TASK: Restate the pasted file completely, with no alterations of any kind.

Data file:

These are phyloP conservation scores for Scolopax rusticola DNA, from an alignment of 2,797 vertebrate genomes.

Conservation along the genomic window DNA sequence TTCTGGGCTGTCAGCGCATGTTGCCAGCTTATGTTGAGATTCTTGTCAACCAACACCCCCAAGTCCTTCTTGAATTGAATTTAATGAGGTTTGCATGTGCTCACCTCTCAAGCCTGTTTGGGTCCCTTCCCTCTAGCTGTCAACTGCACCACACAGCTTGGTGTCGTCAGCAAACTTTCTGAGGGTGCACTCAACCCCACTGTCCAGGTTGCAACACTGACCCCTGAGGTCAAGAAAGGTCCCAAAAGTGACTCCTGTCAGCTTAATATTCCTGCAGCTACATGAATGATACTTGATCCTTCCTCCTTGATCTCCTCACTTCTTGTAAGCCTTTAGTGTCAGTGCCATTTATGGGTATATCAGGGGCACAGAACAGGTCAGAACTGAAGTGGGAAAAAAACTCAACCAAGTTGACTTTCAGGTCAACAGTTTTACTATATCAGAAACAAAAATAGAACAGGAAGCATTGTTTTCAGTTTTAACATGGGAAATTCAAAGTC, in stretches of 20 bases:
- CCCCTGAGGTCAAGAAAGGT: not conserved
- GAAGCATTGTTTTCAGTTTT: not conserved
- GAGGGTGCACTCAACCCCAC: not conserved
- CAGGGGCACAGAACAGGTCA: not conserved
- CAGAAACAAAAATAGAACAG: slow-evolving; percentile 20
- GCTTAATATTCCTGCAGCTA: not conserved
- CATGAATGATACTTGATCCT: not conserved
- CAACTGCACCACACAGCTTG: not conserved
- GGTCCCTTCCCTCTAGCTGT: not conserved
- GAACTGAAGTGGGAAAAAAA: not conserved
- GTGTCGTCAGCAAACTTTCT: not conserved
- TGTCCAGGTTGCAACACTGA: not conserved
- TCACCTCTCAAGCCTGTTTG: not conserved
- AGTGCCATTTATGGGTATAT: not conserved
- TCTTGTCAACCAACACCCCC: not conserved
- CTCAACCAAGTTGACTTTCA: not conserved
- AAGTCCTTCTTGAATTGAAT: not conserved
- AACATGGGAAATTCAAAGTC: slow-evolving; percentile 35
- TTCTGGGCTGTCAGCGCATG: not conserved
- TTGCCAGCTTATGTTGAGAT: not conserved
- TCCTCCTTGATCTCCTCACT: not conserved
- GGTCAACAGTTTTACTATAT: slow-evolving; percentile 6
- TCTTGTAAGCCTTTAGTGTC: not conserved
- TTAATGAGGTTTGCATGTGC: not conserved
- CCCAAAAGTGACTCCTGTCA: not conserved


These are phyloP conservation scores for Scolopax rusticola DNA, from an alignment of 2,797 vertebrate genomes.

Conservation along the genomic window DNA sequence TTCTGGGCTGTCAGCGCATGTTGCCAGCTTATGTTGAGATTCTTGTCAACCAACACCCCCAAGTCCTTCTTGAATTGAATTTAATGAGGTTTGCATGTGCTCACCTCTCAAGCCTGTTTGGGTCCCTTCCCTCTAGCTGTCAACTGCACCACACAGCTTGGTGTCGTCAGCAAACTTTCTGAGGGTGCACTCAACCCCACTGTCCAGGTTGCAACACTGACCCCTGAGGTCAAGAAAGGTCCCAAAAGTGACTCCTGTCAGCTTAATATTCCTGCAGCTACATGAATGATACTTGATCCTTCCTCCTTGATCTCCTCACTTCTTGTAAGCCTTTAGTGTCAGTGCCATTTATGGGTATATCAGGGGCACAGAACAGGTCAGAACTGAAGTGGGAAAAAAACTCAACCAAGTTGACTTTCAGGTCAACAGTTTTACTATATCAGAAACAAAAATAGAACAGGAAGCATTGTTTTCAGTTTTAACATGGGAAATTCAAAGTC, in stretches of 20 bases:
- CCCCTGAGGTCAAGAAAGGT: not conserved
- GAAGCATTGTTTTCAGTTTT: not conserved
- GAGGGTGCACTCAACCCCAC: not conserved
- CAGGGGCACAGAACAGGTCA: not conserved
- CAGAAACAAAAATAGAACAG: slow-evolving; percentile 20
- GCTTAATATTCCTGCAGCTA: not conserved
- CATGAATGATACTTGATCCT: not conserved
- CAACTGCACCACACAGCTTG: not conserved
- GGTCCCTTCCCTCTAGCTGT: not conserved
- GAACTGAAGTGGGAAAAAAA: not conserved
- GTGTCGTCAGCAAACTTTCT: not conserved
- TGTCCAGGTTGCAACACTGA: not conserved
- TCACCTCTCAAGCCTGTTTG: not conserved
- AGTGCCATTTATGGGTATAT: not conserved
- TCTTGTCAACCAACACCCCC: not conserved
- CTCAACCAAGTTGACTTTCA: not conserved
- AAGTCCTTCTTGAATTGAAT: not conserved
- AACATGGGAAATTCAAAGTC: slow-evolving; percentile 35
- TTCTGGGCTGTCAGCGCATG: not conserved
- TTGCCAGCTTATGTTGAGAT: not conserved
- TCCTCCTTGATCTCCTCACT: not conserved
- GGTCAACAGTTTTACTATAT: slow-evolving; percentile 6
- TCTTGTAAGCCTTTAGTGTC: not conserved
- TTAATGAGGTTTGCATGTGC: not conserved
- CCCAAAAGTGACTCCTGTCA: not conserved